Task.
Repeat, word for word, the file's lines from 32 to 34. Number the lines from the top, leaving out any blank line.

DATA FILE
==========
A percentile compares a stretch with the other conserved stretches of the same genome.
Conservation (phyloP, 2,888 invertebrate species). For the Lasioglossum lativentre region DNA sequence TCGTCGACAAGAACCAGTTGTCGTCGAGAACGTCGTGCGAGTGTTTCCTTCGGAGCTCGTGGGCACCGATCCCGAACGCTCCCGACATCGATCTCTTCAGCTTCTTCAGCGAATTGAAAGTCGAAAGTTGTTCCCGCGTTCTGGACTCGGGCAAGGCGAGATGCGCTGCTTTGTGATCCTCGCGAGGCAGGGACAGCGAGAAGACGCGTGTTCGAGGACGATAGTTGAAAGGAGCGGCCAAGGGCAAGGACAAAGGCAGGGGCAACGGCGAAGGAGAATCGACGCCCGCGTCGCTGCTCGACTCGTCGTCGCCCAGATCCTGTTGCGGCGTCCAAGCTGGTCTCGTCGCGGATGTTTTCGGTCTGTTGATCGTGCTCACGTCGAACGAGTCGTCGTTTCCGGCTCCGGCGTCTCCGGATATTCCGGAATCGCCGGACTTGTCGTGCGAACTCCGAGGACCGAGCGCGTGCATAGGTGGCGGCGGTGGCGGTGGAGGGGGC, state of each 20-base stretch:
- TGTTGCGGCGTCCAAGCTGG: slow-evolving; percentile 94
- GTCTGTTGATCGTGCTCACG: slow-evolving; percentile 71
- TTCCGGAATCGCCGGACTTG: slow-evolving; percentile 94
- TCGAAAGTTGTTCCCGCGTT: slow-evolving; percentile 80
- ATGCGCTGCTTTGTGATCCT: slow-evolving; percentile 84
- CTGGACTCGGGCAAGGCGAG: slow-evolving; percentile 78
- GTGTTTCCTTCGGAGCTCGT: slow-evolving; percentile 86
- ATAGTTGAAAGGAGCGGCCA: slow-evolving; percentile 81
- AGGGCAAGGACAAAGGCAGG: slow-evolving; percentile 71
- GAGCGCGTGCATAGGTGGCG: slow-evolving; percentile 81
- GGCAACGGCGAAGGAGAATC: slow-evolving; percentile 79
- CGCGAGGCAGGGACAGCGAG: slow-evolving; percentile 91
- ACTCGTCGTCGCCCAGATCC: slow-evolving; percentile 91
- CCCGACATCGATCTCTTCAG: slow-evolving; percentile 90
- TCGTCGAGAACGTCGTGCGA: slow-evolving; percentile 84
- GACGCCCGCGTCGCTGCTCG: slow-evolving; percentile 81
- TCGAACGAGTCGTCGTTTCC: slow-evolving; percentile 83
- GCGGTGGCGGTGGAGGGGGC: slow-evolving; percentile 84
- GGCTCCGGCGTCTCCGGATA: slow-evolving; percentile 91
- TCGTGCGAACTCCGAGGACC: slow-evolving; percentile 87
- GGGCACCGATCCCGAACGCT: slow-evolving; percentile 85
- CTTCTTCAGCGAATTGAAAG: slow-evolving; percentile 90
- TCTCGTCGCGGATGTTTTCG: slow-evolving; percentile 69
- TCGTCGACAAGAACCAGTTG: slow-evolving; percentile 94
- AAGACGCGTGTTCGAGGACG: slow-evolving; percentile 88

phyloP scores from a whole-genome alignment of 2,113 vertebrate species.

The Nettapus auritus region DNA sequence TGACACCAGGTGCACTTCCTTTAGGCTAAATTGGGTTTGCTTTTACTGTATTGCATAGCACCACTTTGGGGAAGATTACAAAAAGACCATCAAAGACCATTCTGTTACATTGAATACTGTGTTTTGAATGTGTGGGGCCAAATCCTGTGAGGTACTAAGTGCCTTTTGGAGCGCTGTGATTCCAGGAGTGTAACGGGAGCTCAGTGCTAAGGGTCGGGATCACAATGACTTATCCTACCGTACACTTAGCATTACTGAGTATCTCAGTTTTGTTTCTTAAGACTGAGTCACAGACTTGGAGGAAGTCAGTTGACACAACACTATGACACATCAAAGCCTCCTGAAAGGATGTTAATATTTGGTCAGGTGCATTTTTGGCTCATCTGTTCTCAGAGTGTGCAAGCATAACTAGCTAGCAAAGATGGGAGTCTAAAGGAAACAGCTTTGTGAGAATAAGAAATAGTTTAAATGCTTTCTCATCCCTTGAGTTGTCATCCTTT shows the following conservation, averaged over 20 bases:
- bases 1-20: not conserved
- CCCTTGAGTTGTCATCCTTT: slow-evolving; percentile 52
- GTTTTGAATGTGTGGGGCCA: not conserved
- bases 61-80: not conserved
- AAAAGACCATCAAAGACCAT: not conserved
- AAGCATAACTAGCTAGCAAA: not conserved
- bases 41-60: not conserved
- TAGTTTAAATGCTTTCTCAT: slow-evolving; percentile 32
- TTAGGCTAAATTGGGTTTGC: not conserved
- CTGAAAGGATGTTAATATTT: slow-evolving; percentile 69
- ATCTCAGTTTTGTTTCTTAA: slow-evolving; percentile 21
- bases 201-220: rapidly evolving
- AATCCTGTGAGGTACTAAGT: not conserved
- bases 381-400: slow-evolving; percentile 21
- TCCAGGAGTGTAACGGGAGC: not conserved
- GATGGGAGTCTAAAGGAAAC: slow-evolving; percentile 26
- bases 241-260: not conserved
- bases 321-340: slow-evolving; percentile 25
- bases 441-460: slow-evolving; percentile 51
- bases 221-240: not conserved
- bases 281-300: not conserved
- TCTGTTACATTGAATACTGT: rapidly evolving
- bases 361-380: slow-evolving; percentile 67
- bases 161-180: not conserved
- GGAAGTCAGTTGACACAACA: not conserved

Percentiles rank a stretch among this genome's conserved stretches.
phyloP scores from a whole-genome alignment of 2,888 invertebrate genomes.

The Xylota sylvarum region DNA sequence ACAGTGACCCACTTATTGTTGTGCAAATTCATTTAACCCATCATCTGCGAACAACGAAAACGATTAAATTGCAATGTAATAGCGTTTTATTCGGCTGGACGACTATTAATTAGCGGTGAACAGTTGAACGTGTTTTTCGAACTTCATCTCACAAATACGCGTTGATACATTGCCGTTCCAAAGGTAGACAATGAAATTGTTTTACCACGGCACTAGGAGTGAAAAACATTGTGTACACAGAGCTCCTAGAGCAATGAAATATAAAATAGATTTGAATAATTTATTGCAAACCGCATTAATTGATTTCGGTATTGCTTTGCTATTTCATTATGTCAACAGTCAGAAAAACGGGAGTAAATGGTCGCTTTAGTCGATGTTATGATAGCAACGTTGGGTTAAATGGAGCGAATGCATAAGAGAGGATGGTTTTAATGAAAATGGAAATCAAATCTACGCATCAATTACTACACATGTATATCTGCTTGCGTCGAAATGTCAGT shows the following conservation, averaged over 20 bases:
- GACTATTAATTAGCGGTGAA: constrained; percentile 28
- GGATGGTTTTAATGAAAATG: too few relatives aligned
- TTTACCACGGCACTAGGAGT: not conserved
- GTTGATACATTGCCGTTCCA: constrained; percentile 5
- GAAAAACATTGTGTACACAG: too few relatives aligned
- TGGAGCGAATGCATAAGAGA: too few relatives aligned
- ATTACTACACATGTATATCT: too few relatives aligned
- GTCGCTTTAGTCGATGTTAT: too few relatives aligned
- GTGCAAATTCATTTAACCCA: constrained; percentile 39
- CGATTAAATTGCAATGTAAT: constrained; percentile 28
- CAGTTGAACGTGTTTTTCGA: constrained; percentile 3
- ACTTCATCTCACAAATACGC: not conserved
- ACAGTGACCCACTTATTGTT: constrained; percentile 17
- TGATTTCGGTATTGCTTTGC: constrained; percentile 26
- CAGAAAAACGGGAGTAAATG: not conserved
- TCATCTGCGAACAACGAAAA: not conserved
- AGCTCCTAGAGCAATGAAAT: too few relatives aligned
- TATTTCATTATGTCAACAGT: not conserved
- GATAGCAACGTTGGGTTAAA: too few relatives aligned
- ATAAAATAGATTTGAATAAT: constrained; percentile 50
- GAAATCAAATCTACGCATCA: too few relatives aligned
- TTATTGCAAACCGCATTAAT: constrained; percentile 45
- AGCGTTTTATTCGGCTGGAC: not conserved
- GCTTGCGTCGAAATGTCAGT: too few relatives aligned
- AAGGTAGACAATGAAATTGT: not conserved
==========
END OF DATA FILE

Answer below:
- GTTTTGAATGTGTGGGGCCA: not conserved
- bases 61-80: not conserved
- AAAAGACCATCAAAGACCAT: not conserved